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at no time he departed. One was, that mankind are born to labour; and the other, that God's providence rewards their labour. He was early married, and he loved his wife and children: of which last, he had no less than twenty, all now living. 10. Though in straitened circumstances, he was not on that account less happy. He took care to bring up all his little ones to industry and virtue, and as soon as they were come to years of manhood, wedded them to modest and industrious maidens. 11. It was he, that with a countenance of smiles and satisfaction, led them to the altar. His grand-children, likewise, have been nursed upon his knee; and much the greater part here present know there is not one among them but affords the greatest hopes. '12. On days of rejoicing, he was the first to sound the rural instruments; and his looks, his voice, and gesture, you know, were the signals for universal mirth. 13. You cannot but remember bis gaiety, the lively effect of a peaceful mind; and his speeches full of sense and wit: for he had the gift of exercising an ingenious raillery without giving offence. 14. He cherished order, from an internal sense he had of virtue. 15. Whom has he ever refused to serve ? 16. When did he shew himself unconcerned at public or private misfortunes ? When was he indifferent in his country's cause? 17. His heart was devoted to it; in his conversation he constantly wished for its prosperity.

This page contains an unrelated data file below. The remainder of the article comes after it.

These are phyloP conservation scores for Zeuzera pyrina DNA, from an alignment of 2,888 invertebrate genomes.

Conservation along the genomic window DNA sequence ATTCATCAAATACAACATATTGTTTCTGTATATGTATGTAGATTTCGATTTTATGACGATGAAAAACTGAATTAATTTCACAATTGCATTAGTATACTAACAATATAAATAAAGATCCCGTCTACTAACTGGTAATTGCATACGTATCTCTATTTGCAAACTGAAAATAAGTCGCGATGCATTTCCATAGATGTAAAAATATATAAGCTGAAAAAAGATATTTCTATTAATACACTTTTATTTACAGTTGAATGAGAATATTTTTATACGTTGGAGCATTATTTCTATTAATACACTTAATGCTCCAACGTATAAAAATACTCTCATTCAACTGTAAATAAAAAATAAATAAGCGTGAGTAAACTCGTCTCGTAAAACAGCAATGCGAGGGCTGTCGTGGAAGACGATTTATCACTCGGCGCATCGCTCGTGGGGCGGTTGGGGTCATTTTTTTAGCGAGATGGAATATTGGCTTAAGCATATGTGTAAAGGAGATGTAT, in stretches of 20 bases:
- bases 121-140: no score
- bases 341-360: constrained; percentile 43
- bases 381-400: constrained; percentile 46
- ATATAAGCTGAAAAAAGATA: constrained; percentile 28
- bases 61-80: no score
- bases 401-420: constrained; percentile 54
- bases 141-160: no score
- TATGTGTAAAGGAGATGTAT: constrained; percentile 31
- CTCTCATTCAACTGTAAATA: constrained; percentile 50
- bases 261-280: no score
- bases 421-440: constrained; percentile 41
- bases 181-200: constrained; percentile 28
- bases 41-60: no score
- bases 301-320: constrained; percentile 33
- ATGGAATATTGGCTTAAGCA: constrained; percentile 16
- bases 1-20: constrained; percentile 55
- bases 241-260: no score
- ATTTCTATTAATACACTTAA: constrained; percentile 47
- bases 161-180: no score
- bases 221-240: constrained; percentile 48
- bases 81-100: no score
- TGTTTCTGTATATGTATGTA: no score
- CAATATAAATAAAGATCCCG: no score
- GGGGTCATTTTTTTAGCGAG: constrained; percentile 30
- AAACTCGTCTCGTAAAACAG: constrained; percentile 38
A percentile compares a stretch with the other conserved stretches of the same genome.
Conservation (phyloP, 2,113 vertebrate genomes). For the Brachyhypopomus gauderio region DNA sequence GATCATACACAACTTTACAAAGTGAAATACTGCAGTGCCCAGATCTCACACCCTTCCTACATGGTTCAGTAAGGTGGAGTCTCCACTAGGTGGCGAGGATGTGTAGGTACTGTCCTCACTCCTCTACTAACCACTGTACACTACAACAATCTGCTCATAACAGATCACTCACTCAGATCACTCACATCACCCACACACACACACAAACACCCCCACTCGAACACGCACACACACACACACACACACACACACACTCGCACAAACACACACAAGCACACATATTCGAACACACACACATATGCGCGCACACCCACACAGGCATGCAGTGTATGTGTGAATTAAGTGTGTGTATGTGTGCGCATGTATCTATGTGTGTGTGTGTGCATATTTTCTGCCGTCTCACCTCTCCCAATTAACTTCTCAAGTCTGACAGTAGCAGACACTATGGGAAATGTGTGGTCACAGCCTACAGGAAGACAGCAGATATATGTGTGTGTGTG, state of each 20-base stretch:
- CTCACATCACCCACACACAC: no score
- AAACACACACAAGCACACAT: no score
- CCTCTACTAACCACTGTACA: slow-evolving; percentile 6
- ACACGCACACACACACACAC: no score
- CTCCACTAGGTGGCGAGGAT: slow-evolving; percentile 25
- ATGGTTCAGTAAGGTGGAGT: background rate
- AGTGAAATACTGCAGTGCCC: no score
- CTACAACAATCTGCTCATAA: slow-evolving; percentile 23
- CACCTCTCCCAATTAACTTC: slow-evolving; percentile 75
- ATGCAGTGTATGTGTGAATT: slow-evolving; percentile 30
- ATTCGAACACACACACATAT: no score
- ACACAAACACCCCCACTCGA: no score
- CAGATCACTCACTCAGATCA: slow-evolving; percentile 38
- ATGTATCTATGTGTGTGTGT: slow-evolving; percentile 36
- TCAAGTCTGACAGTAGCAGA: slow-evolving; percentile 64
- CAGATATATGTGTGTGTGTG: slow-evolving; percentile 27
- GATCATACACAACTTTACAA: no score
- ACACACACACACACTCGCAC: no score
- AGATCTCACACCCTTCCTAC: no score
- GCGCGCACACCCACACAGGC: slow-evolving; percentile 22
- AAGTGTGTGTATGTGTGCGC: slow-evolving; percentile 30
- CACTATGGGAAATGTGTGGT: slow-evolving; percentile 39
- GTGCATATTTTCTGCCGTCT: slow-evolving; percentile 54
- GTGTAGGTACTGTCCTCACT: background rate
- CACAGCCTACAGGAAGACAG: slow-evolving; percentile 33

18. “When age had spent his body, and his legs trembled under him, you have seen him mount to the summit of a hill, and give lessons of experience to

the young husbandman. 19. His memory was the faithful depository of observations, made during the course of fourscore successive years, on the changes of the several seasons. 20. Such a tree planted by his hand, in such a year, recalled to his memory the favour or the wrath of Heaven. 2). He had by heart what other men forgot, the fruitful harvests, the deaths and legacies to the poor. 22. He seemed to be endowed with a prophetic spirit, and when he meditated by the light of the moon, he knew with what seeds to enrich his garden. 23. The evening before his death he said, 'My children, I am drawing near to that Being, who is the author of all good, whom I have always adored, and in whom I trust. 24. To-morrow prune your pear tears, and at the setting of the sun, bury me at the head of my grounds.

25. “ You are now, children, going to place him there, and ought to imitate his example. But, before you inter these white hairs, which have so long attracted respect, behold with reverence his hardened hands; behold the honourable marks of his long labours."

26. The orator then held up one of his cold hands. It had acquired twice the usual size by continual labour, and seemed to be invulnerable to the point of the briar, or the edges of the flint.

27. His children bore him to the grave on three sheaves of corn, and buried him as he had desired, placing on his grave his hedging-bill, his spade, and a ploughshare,

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A View of the Beauty of Nature.

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2. Ma-jes'-tic, a. noble, great, sublime, elevated or lofty.

Pomp, s, grandeur. (Splendour attending persons in high life.) 3. Con-tem'-pla-tive, a. studious, thinking with great attention. 5. De-pend'-ing, part. relying on, trusting to. (Hanging from.) Sa”-tel-lite, 8. a secondary planet, which moves round some

primary one as its centre. 7. Cir-cum'-fe-rence, s. the line including and surrounding any thing.

Or-bit, s. the line or path described by a planet in its revolution. 11. Stui-pen'-dous, a. prodigious, wonderful, astonishing.

Cre-ate, v. to cause or produce. 13. Im-pe”-tu-ous, a. violent,